GoFundMe cracks down on anti-vaxxers, following in the footsteps of Facebook and Pinterest




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GoFundMe cracks down on anti-vaxxers, following in the footsteps of Facebook, YouTube, and Pinterest – but many campaigns remain live and continue to rack up hundreds of thousands of dollars

  • In a report, GoFundMe said anti-vax campaigns violate the platforms terms 
  • The company said it is working to remove campaigns but some remain live 
  • With a measles resurgences, platforms endure pressure to curb misinformation 

A new report has revealed that popular crowd-funding platform GoFundMe is working to remove campaigns promoting anti-vaccination rhetoric, saying it violates the platform’s terms of service. 

‘Campaigns raising money to promote misinformation about vaccines violate GoFundMe’s terms of service and will be removed from the platform,’ a spokesperson for the site told The Daily Beast.

In the report, the company also said it is in the midst of reviewing current campaigns on its site to ensure they comply with its standards on anti-vaccination advocates. Violators, a spokesperson said, will be removed immediately.

A new report has revealed that popular crowd-funding platform GoFundMe is working to remove campaigns promoting anti-vaccination rhetoric Despite its efforts to stem anti-vaccination campaigns, some remain live  and continue to rake in money. Stock image

A new report has revealed that popular crowd-funding platform GoFundMe is working to remove campaigns promoting anti-vaccination rhetoric Despite its efforts to stem anti-vaccination campaigns, some remain live  and continue to rake in money. Stock image

WHAT IS FACEBOOK’S PLAN TO CURB ANTI-VAX PROPAGANDA? 

In a recent post, Facebook’s VP of Global Policy Management outlined a series of steps the firm is now taking to cut down on vaccine misinformation: 

Reducing the ranking of groups and pages that spread vaccine misinformation

Rejecting ads including misinformation about vaccines

Removing related targeting options, such as ‘vaccine controversies’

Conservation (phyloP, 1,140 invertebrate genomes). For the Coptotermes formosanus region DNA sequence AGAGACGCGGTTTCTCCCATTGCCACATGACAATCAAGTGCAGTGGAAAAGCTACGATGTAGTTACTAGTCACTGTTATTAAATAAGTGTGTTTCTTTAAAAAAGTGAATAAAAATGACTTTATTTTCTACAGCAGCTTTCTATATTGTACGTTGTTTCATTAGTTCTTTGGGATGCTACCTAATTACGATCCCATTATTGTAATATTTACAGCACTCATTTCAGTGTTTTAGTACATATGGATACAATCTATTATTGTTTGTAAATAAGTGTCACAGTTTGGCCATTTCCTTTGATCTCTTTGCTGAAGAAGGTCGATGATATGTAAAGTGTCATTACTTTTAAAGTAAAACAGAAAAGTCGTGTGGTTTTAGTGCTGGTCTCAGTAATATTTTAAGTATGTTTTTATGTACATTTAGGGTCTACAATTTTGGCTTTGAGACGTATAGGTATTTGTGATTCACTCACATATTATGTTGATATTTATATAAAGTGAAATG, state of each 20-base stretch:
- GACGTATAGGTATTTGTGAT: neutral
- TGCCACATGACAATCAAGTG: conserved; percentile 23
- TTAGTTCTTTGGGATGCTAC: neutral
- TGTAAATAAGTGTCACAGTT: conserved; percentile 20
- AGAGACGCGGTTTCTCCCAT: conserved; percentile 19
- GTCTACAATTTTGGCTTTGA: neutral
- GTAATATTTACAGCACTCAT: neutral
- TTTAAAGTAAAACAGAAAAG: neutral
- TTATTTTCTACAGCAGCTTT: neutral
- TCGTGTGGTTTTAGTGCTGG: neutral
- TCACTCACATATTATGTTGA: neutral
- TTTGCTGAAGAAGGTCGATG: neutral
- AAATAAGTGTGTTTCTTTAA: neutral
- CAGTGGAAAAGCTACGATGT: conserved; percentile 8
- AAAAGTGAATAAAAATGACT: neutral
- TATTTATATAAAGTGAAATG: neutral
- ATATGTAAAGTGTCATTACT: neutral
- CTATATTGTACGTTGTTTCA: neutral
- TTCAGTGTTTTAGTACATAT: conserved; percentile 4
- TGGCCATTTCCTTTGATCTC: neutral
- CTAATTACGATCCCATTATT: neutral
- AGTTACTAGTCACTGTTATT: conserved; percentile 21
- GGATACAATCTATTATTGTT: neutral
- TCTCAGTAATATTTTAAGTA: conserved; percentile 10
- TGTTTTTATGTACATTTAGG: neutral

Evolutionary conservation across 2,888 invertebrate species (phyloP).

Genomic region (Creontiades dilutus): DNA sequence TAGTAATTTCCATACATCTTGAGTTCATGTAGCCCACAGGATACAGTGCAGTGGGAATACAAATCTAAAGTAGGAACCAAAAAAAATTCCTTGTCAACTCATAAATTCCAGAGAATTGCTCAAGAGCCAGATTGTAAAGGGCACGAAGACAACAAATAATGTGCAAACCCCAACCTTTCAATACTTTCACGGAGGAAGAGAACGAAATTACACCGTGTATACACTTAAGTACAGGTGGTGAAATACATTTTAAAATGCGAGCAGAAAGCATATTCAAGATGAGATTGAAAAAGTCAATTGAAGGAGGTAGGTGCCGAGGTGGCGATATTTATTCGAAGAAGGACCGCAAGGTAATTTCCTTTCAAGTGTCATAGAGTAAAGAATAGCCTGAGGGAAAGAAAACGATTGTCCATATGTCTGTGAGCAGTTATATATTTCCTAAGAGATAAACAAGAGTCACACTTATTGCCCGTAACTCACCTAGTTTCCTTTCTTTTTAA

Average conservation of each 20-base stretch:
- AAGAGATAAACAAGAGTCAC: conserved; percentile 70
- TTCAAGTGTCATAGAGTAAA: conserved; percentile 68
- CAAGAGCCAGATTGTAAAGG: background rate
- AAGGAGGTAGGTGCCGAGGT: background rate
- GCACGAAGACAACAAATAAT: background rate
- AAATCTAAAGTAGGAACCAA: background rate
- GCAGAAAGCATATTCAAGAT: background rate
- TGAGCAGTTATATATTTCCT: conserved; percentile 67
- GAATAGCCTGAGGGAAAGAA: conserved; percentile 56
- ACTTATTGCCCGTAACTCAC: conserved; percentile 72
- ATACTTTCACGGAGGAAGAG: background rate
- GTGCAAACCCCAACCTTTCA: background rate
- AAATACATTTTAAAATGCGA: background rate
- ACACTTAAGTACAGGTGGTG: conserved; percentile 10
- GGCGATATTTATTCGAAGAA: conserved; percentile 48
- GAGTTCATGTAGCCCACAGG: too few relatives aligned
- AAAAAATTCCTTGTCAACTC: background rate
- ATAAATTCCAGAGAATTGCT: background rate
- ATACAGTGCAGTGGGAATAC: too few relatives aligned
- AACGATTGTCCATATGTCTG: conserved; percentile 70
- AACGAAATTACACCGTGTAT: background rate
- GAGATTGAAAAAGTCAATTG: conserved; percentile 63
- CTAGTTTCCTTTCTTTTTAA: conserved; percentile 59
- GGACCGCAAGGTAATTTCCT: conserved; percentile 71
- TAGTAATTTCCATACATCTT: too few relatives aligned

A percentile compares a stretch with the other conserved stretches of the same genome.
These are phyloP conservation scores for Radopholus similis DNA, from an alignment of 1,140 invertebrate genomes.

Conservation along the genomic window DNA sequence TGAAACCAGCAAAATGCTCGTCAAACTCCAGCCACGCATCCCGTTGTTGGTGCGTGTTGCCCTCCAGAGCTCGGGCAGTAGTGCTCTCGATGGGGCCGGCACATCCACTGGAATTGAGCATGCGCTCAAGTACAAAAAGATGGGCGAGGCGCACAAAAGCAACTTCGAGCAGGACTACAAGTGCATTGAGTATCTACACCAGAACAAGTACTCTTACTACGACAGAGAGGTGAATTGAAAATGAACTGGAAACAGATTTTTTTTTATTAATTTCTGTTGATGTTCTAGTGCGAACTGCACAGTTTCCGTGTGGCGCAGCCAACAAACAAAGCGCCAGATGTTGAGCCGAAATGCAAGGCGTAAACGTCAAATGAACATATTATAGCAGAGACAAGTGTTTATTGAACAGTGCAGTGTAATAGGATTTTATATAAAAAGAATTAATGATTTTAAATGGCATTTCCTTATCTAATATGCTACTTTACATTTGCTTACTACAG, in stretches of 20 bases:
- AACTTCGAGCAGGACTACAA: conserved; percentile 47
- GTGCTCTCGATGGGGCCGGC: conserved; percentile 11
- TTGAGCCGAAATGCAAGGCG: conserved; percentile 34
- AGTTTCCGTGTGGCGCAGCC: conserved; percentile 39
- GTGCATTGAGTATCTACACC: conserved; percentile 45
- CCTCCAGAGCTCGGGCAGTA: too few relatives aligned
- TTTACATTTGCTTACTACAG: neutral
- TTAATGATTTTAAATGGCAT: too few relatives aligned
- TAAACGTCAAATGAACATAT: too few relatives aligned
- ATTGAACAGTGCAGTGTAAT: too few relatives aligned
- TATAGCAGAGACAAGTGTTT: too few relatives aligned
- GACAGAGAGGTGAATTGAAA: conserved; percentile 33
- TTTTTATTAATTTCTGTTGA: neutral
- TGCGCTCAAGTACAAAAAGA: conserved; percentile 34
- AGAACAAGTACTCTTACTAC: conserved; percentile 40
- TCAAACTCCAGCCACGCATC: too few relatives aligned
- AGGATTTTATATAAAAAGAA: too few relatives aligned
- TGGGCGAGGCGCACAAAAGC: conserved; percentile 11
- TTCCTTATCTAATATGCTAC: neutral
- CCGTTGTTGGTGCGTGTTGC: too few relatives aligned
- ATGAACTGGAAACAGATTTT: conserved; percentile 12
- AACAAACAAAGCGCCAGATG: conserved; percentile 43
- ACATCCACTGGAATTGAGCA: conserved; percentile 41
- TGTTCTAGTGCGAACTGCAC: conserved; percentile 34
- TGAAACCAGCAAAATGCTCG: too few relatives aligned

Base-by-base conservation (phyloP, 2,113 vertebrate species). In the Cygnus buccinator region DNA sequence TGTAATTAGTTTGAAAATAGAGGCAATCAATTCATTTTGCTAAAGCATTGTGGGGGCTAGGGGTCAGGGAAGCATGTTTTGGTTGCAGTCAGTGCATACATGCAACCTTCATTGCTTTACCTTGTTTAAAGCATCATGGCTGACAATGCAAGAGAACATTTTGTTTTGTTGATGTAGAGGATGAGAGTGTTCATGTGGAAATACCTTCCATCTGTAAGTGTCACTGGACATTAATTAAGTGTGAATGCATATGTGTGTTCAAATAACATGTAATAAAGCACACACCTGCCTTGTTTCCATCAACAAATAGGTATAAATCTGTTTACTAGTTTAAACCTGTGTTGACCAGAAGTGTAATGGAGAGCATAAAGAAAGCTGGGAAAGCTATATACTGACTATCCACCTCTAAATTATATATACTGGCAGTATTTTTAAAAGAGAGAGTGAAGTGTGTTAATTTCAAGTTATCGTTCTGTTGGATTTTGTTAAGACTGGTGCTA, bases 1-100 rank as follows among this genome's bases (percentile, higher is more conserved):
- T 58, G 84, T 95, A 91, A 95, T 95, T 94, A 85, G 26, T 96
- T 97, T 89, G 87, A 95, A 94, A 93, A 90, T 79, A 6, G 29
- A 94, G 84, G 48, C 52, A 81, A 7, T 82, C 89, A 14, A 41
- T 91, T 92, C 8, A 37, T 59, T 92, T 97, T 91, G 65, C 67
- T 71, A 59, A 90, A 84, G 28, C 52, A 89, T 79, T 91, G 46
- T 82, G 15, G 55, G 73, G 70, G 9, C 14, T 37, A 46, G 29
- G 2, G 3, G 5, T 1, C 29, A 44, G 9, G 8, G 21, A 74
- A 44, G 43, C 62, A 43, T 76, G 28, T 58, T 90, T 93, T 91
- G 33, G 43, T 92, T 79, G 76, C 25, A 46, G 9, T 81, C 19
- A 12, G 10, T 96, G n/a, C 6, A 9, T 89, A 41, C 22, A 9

Removing this content from recommended pages in Instagram Explore or hashtags

Providing ‘authoritative information’ on the topic of vaccines

A brief search of anti-vaccination campaigns on GoFundMe’s website, however, revealed that several campaigns relating to anti-vaccination are still live and some have already taken in well over $100,000.

In some instances, ongoing campaigns are accepting donations for children or other persons that fundraisers claim have been ‘injured’ by vaccines.

Others, notably one supporting controversial doctor, John Piesse, are funneling money toward legals fees for doctors that have allegedly been prosecuted for their support anti-vaccination believers.

A campaign for Piesse has raised more than $144,000 to date.

Some of the current campaigns found by DailyMail.com are even more direct in their support of the anti-vaccination movement, asking for money that would fund anti-vaccination websites and literature.

A representative for GoFundMe did not respond to a request for comment before the time of publication. 

As the movement towards vaccine skepticism has grown, public health experts and other concerned parties have put increased pressure on platforms like YouTube and Facebook to help stem the spread of misinformation.  

Factually baseless claims made by anti-vax groups have been amplified by social media and the internet, say critics, and have contributed to the resurgence of ailments such as measles, which was officially eradicated in the U.S. in 2000 only to return to affect hundreds of people in recent years.

Anti vaccination movements have contributed to the resurgence of formerly eradicated diseases like the measles. Stock image

Anti vaccination movements have contributed to the resurgence of formerly eradicated diseases like the measles. Stock image

In February, video-streaming giants, YouTube, took the unprecedented step of demonetizing anti-vaccination videos after a report that showed false claims made by the groups were promoted equally with videos founded in real science. 

Facebook also announced its own plans to combat medical misinformation made popular through anti-vax groups. 

Fervor surrounding the belief that vaccines can cause autism and other adverse effects on the health of humans — particularly infants — has endured despite the fact that the original paper, published in British journal, The Lancet, in 1998, has been widely debunked

In 2010, The Lancet formerly retracted the paper admitting that the findings of its author, Andrew Wakefield, were incorrect. 

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